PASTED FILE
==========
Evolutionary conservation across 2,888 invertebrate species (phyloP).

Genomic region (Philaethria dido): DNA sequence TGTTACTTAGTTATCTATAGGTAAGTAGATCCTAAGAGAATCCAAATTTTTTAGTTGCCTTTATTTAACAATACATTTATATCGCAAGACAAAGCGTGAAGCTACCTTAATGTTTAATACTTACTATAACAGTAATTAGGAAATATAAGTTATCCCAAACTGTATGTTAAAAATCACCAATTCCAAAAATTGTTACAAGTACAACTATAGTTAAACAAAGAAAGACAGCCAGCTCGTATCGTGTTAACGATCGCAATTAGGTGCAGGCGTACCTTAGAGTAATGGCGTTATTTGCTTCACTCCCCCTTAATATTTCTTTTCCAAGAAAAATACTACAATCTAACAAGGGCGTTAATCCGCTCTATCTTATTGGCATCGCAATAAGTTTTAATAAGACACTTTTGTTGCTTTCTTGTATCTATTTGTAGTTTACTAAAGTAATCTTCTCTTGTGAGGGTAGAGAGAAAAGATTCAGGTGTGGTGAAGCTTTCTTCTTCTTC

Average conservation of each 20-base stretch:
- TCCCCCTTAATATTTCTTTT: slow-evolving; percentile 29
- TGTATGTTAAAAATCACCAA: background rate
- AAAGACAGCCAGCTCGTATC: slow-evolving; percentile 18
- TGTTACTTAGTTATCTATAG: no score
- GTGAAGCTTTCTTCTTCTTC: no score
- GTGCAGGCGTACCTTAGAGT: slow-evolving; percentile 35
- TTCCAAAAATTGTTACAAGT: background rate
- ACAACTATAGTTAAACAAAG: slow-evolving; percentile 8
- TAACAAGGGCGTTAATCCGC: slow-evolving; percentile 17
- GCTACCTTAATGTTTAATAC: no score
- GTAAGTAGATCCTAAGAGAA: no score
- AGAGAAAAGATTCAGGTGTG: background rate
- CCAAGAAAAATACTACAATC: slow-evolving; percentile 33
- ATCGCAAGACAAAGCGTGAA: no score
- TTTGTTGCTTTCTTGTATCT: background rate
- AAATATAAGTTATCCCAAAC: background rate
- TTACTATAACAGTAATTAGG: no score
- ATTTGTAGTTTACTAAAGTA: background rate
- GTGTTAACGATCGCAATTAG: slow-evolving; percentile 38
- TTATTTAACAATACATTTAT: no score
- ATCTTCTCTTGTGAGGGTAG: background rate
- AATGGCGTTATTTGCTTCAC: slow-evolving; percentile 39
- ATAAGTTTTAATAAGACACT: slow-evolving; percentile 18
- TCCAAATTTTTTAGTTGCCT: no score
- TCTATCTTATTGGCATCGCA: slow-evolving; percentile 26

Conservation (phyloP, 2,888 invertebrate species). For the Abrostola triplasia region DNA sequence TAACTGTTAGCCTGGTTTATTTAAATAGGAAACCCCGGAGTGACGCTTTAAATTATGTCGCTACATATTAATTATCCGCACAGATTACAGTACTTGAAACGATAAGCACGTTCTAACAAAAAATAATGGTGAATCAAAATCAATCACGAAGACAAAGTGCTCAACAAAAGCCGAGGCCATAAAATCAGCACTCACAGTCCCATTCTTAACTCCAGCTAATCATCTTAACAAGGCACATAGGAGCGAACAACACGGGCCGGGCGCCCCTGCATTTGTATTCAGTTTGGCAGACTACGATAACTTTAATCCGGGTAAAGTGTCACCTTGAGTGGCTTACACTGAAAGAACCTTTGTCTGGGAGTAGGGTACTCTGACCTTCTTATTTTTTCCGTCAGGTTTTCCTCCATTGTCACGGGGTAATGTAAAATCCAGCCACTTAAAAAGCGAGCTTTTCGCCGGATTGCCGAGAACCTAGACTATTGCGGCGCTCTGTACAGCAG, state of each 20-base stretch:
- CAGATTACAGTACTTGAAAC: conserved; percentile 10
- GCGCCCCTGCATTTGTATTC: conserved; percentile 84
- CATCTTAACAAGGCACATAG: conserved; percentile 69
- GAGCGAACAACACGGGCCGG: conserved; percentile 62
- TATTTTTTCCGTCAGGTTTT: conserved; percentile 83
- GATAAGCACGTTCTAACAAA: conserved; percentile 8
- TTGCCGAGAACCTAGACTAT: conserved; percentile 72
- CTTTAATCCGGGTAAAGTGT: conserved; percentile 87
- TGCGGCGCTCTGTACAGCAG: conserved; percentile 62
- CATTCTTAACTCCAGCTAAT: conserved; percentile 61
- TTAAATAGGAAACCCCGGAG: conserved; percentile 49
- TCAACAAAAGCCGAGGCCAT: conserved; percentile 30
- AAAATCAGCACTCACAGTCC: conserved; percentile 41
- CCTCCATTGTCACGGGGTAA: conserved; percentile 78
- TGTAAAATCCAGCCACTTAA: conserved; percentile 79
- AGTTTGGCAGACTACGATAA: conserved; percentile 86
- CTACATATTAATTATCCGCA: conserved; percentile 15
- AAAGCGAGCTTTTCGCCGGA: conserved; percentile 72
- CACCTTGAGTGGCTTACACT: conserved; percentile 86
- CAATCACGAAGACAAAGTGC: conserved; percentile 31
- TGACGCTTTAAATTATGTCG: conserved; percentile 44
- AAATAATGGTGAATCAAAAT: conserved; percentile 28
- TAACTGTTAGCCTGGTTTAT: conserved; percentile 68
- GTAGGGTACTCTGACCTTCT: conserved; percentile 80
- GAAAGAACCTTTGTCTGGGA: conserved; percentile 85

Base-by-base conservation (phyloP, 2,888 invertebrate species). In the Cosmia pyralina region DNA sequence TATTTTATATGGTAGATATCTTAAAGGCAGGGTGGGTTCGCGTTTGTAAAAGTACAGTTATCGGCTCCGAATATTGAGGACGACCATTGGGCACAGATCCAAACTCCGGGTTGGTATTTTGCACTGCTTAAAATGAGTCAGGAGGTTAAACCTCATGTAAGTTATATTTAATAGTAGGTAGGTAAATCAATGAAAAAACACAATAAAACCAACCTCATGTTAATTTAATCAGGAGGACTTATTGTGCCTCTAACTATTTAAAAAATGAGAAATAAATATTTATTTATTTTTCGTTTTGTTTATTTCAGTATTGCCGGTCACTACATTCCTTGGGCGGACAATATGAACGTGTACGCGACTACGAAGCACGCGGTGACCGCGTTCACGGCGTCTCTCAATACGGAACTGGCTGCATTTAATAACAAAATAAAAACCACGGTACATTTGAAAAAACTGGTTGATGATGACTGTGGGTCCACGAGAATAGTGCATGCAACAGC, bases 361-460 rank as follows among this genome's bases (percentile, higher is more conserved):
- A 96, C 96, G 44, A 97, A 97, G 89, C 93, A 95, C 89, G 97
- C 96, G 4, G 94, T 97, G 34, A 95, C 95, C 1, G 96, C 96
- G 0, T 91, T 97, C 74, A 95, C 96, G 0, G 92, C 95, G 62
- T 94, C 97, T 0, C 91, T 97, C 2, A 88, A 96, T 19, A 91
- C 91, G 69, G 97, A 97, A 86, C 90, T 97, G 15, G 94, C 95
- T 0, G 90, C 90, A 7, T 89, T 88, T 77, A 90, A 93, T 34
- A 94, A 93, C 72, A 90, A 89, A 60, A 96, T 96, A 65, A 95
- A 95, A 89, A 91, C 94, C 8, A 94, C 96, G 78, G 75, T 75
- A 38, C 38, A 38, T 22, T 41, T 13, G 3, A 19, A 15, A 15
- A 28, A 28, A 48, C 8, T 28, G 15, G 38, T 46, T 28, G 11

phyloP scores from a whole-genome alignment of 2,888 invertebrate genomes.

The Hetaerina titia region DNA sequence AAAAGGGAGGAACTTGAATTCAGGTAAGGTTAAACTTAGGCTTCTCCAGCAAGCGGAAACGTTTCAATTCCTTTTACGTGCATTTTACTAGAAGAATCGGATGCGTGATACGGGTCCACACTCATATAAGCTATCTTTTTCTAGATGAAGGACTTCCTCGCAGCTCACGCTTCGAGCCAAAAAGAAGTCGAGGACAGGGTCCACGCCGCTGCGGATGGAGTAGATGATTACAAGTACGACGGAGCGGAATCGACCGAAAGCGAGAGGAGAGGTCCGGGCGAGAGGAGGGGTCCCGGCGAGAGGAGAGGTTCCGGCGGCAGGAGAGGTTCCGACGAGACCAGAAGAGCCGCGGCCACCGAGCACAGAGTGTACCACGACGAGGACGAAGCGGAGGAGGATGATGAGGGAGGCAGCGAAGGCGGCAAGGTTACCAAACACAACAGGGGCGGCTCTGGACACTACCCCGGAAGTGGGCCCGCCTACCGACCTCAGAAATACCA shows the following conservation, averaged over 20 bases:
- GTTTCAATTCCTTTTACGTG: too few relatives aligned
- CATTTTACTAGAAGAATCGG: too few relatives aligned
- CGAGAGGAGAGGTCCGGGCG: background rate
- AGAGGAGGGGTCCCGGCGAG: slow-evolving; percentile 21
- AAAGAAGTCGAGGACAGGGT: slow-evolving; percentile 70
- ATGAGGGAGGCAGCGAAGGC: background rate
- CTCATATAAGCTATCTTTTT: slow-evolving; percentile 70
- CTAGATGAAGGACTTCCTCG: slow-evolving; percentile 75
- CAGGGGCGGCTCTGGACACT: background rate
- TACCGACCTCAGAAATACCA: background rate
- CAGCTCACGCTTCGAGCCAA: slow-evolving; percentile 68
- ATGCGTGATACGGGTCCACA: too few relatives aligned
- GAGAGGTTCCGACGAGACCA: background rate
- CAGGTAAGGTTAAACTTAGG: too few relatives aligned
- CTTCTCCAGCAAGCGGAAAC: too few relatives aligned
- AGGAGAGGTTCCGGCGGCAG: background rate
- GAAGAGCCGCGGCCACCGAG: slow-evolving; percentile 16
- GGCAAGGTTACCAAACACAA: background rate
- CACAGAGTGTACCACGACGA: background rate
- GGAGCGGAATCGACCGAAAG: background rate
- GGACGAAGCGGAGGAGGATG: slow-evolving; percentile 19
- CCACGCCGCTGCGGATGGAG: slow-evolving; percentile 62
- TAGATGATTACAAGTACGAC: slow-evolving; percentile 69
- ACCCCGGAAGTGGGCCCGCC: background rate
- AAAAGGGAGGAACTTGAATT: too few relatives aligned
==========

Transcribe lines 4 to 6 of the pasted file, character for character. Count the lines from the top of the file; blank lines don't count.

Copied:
- TCCCCCTTAATATTTCTTTT: slow-evolving; percentile 29
- TGTATGTTAAAAATCACCAA: background rate
- AAAGACAGCCAGCTCGTATC: slow-evolving; percentile 18